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In its application to the Otago Regional Council for a variation of its water permit, Contact said a heightened lake level would boost power generation. It has applied to raise the maximum operating level of Lake Roxburgh to 132.6m instead of 132m.
Intermittent wind generation, especially in Otago and Southland, was likely to play a greater role in power generation and that might lead to a greater need for hydro generation, the application, authorised by Contact's generation manager, Mark Trigg says.
An enlarged operating range on the lake would let the Roxburgh power station match or "firm" increases and decreases in wind farm output.
"Put another way, a narrower operating range in Lake Roxburgh against a background of rapidly increasing levels of wind generation will increase the risk of spill of water to ensure the lake is held within the authorised limits, with a consequent loss of renewable generation potential," the application says.
Contact says its proposal will have "very minor effects".
The Alexandra District Flood Action Society will meet tomorrow night to discuss the application. Society president Stan Randle said the group was formed in 1992 after the Alexandra floods to mitigate the effects of any future flooding in the area between the Clyde and Roxburgh dams.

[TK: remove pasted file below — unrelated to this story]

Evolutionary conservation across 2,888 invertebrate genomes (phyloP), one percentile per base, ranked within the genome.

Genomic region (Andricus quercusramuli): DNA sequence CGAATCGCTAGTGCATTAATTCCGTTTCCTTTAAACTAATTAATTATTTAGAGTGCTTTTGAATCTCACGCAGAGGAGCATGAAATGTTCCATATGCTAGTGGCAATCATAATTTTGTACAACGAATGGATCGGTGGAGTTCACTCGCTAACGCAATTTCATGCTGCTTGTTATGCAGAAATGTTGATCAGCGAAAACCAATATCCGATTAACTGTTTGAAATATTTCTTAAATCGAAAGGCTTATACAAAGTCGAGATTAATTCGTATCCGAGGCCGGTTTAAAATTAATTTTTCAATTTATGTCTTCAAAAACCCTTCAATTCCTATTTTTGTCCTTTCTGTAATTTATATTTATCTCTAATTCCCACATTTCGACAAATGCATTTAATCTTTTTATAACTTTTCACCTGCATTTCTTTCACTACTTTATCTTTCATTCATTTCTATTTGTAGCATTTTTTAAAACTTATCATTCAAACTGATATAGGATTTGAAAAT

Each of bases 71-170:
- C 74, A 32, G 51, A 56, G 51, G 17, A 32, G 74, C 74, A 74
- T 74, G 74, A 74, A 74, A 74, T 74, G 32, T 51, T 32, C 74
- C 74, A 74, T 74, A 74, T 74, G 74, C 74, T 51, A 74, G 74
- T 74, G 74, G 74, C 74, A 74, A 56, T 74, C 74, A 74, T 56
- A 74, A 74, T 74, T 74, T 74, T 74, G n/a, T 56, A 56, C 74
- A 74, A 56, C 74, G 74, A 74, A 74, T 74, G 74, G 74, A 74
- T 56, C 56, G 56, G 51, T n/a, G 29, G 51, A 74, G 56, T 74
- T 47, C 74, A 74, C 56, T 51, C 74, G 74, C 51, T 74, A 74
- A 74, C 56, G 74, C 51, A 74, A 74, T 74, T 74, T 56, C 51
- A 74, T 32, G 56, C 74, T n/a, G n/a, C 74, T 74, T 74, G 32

"We're taking this proposal [to raise the lake] pretty seriously, " he said.
"We need to take a close look at whether it will impact on the floodbanks and what will happen at the time of a flood.
If you've got the bath half-full and then make it three-quarters full, where does the water go?"Flooding is one of the matters addressed by Contact in its application and it suggested the existing flood rules be altered to avoid any changes arising from the heightened lake level.
The lake level would be lowered to below 132m at the Roxburgh dam, if river inflows were high.
An amenity and recreation report on the proposal, prepared by Opus, said raising the lake would have a negligible effect on the use of the lake by boating, fishing and hunting enthusiasts.
The shoreline was mostly rocky and steep, the report said.
The Alexandra end of Lake Roxburgh was likely to rise by between 25cm-50cm above the usual fluctuations in lake level.
This would have a minimal effect on amenity and recreation around the Alexandra bridge.
At the confluence with the Manuherikia River, the water level was expected to rise by between 25cm and 50cm.
This would not affect the swimming areas by the Shaky Bridge, the report said.
Historic huts and tailings along the Roxburgh gorge, walking tracks and boat ramps around the lake at Roxburgh and Alexandra would not be affected.
Submissions to the proposal close on March 13.